Saturday, February 13, 2010

At Sea

The view from my cabin.
On the bridge

As I write these words I am still on board the ship, even though I will have disembarked in Wellington in order to post them online. The ship left Lyttelton early this morning and I felt it start moving as I was half-awake. So, what does a person do while traveling on a freighter? There’s not much - a very small gym, a TV room, a games room, and a small pool but nothing in them to keep me occupied for long. I felt a bit restless and then worried that this was only my first of nine days aboard! However, I think the restlessness is due to having been rushing around the previous two weeks doing lots of things preparing to leave and now suddenly being constrained in a smallish space. Once I get used to it I reckon I’ll relax. After all, some of the crew (as I just learned over a cup of tea) spend eleven months on board. I have books, magazines, music and dvds, and chatting with the crew is also good. I’m the only passenger on board at the moment but apparently a married couple are getting on in Wellington, bound for Brisbane.

I’ve started reading Moby Dick by Herman Melville which I brought along with me, thinking it would be ideal reading on a sea ship. According to the book’s narrator Ishmael, I’ve chosen the wrong capacity to travel in: ‘Now, when I say that I am in the habit of going to sea ... I do not mean to have it inferred that I ever go to sea as a passenger... Passengers get sea-sick - grow quarrelsome - don’t sleep of nights - do not enjoy themselves much.’ I’ve felt a bit sea-sick, for which I’m taking some ‘Travel Ease’ and I didn’t sleep great, but haven’t yet grown quarrelsome. However there’s still time.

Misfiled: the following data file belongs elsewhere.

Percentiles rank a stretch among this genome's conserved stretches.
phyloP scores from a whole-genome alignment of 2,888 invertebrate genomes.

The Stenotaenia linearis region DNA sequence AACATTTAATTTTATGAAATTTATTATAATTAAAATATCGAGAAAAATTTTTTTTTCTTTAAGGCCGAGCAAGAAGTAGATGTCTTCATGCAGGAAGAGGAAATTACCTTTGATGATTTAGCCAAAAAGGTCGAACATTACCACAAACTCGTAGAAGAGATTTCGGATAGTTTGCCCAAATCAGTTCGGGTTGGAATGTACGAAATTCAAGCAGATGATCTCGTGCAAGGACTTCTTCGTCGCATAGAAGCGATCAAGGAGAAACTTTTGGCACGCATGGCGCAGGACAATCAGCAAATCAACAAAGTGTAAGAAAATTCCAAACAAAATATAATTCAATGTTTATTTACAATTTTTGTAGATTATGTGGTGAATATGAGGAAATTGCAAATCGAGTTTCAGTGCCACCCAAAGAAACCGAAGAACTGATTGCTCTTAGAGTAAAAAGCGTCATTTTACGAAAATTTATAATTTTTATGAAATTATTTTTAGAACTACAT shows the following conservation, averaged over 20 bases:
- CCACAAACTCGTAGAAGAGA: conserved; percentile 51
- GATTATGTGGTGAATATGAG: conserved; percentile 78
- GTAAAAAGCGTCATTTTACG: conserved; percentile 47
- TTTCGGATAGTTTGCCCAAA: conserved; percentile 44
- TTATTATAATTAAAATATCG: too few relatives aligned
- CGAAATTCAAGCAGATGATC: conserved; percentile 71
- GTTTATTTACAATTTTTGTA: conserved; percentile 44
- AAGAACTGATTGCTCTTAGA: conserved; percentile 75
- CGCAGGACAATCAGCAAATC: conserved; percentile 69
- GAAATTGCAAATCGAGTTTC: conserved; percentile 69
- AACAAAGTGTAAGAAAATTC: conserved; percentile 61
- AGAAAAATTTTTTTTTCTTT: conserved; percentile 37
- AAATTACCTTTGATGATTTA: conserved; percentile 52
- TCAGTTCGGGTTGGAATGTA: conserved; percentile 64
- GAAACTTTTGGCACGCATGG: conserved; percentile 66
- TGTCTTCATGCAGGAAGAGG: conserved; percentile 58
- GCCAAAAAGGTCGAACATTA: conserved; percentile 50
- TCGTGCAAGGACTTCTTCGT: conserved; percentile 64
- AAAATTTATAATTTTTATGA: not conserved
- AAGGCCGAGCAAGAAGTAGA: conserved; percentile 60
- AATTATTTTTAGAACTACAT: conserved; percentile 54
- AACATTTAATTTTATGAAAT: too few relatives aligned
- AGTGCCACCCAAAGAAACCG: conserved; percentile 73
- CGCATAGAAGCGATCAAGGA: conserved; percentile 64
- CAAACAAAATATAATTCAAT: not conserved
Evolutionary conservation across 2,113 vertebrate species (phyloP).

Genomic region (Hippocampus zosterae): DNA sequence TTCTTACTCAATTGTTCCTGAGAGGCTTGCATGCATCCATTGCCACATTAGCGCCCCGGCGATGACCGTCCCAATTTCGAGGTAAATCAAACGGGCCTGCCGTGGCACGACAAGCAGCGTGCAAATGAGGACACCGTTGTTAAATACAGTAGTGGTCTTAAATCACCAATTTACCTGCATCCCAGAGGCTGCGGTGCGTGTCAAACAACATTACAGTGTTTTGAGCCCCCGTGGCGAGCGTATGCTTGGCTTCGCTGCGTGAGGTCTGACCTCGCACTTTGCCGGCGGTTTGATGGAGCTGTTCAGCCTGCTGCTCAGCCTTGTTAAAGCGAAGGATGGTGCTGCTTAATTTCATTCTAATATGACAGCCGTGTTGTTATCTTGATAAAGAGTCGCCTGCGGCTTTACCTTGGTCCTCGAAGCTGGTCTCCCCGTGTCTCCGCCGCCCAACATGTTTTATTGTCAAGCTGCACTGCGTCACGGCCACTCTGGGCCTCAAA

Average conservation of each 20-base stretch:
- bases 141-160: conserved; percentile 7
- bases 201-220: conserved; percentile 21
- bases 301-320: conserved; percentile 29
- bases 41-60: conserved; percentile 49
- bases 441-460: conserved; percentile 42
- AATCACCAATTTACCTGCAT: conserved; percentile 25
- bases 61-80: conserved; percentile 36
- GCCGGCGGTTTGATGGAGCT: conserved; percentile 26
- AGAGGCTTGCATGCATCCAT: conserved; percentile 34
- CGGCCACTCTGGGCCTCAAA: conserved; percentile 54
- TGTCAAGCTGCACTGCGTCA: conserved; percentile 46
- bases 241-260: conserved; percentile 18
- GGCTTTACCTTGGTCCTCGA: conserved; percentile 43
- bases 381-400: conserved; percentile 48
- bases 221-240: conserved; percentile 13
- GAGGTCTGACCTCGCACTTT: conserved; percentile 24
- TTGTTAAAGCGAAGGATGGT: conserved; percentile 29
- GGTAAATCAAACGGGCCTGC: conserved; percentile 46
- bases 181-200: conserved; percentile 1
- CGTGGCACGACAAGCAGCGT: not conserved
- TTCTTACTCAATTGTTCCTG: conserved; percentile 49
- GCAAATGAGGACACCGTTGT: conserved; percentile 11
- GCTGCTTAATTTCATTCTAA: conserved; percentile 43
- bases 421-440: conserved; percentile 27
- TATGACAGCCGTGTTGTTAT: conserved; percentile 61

The only disturbing thing I’ve noticed so far is the racial segregation. There are two mess-rooms, one scummy and like a tiny factory canteen, the other relatively plush, and could be a dining room in a mid-priced hotel. The Kiribatis all use the first while the rest of the crew have the second. Now perhaps there is some good reason for this - perhaps one is for engine-room crew and the other for navigators, technical officers, paid passengers and so on, and it just so happens that the first are Kiribatis (though arguably even that would not be a good reason). But to see a workplace in which all the workers with dark skin have the scummy tea-room while everyone with white skin has relative luxury is not a good look. Will there be a race-based mutiny? I’ll keep you posted.


  1. The quote from Moby Dick is fantastic - even more so because its appearance in front of you was almost accidental. These are contrived in comparison, but how about:
    "Being in a ship is being in a jail, with the chance of being drowned." -- Samuel Johnson
    or, more accurately:
    "Twenty years from now you will be more disappointed by the things that you didn't do than by the ones you did do. So throw off the bowlines. Sail away from the safe harbor. Catch the trade winds in your sails. Explore. Dream. Discover." -- Mark Twain
    It is so very, very wonderful that you are doing this. Bon voyage!

  2. Beware of mutinies at sea or you may finish up ,like Fletcher Christian, on Pitcairn Island, for the rest of your life!.